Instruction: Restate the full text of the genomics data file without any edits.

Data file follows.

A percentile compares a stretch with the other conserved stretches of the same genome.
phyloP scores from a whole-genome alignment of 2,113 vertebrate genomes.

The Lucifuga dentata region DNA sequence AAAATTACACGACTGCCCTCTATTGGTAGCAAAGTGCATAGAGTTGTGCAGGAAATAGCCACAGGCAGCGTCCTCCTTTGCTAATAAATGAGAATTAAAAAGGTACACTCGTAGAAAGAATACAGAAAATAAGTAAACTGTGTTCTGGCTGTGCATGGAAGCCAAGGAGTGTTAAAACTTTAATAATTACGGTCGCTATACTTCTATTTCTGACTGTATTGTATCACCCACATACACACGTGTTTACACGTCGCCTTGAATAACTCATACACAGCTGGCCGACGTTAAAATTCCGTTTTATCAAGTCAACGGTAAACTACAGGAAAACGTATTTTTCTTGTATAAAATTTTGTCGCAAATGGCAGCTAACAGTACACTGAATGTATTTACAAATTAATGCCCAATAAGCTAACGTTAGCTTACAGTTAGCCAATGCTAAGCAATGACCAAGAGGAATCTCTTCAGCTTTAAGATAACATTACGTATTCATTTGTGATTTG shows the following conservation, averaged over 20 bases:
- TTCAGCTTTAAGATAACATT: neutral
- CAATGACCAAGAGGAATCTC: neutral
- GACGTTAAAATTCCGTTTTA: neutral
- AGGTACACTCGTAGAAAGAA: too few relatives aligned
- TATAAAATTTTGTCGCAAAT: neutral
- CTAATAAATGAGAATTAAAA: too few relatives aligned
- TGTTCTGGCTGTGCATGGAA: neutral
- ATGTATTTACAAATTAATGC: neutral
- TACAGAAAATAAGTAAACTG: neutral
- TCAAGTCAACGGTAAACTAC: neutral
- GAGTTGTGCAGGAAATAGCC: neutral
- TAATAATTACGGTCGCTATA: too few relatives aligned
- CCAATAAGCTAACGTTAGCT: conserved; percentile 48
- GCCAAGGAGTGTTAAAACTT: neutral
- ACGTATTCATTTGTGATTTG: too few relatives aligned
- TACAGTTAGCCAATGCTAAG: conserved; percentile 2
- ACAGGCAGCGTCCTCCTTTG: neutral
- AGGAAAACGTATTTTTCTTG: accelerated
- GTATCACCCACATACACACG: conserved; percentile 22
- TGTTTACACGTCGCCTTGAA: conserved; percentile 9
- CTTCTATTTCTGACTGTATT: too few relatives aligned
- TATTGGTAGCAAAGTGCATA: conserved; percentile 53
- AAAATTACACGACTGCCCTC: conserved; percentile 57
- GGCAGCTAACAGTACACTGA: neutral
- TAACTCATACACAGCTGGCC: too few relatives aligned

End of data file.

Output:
A percentile compares a stretch with the other conserved stretches of the same genome.
phyloP scores from a whole-genome alignment of 2,113 vertebrate genomes.

The Lucifuga dentata region DNA sequence AAAATTACACGACTGCCCTCTATTGGTAGCAAAGTGCATAGAGTTGTGCAGGAAATAGCCACAGGCAGCGTCCTCCTTTGCTAATAAATGAGAATTAAAAAGGTACACTCGTAGAAAGAATACAGAAAATAAGTAAACTGTGTTCTGGCTGTGCATGGAAGCCAAGGAGTGTTAAAACTTTAATAATTACGGTCGCTATACTTCTATTTCTGACTGTATTGTATCACCCACATACACACGTGTTTACACGTCGCCTTGAATAACTCATACACAGCTGGCCGACGTTAAAATTCCGTTTTATCAAGTCAACGGTAAACTACAGGAAAACGTATTTTTCTTGTATAAAATTTTGTCGCAAATGGCAGCTAACAGTACACTGAATGTATTTACAAATTAATGCCCAATAAGCTAACGTTAGCTTACAGTTAGCCAATGCTAAGCAATGACCAAGAGGAATCTCTTCAGCTTTAAGATAACATTACGTATTCATTTGTGATTTG shows the following conservation, averaged over 20 bases:
- TTCAGCTTTAAGATAACATT: neutral
- CAATGACCAAGAGGAATCTC: neutral
- GACGTTAAAATTCCGTTTTA: neutral
- AGGTACACTCGTAGAAAGAA: too few relatives aligned
- TATAAAATTTTGTCGCAAAT: neutral
- CTAATAAATGAGAATTAAAA: too few relatives aligned
- TGTTCTGGCTGTGCATGGAA: neutral
- ATGTATTTACAAATTAATGC: neutral
- TACAGAAAATAAGTAAACTG: neutral
- TCAAGTCAACGGTAAACTAC: neutral
- GAGTTGTGCAGGAAATAGCC: neutral
- TAATAATTACGGTCGCTATA: too few relatives aligned
- CCAATAAGCTAACGTTAGCT: conserved; percentile 48
- GCCAAGGAGTGTTAAAACTT: neutral
- ACGTATTCATTTGTGATTTG: too few relatives aligned
- TACAGTTAGCCAATGCTAAG: conserved; percentile 2
- ACAGGCAGCGTCCTCCTTTG: neutral
- AGGAAAACGTATTTTTCTTG: accelerated
- GTATCACCCACATACACACG: conserved; percentile 22
- TGTTTACACGTCGCCTTGAA: conserved; percentile 9
- CTTCTATTTCTGACTGTATT: too few relatives aligned
- TATTGGTAGCAAAGTGCATA: conserved; percentile 53
- AAAATTACACGACTGCCCTC: conserved; percentile 57
- GGCAGCTAACAGTACACTGA: neutral
- TAACTCATACACAGCTGGCC: too few relatives aligned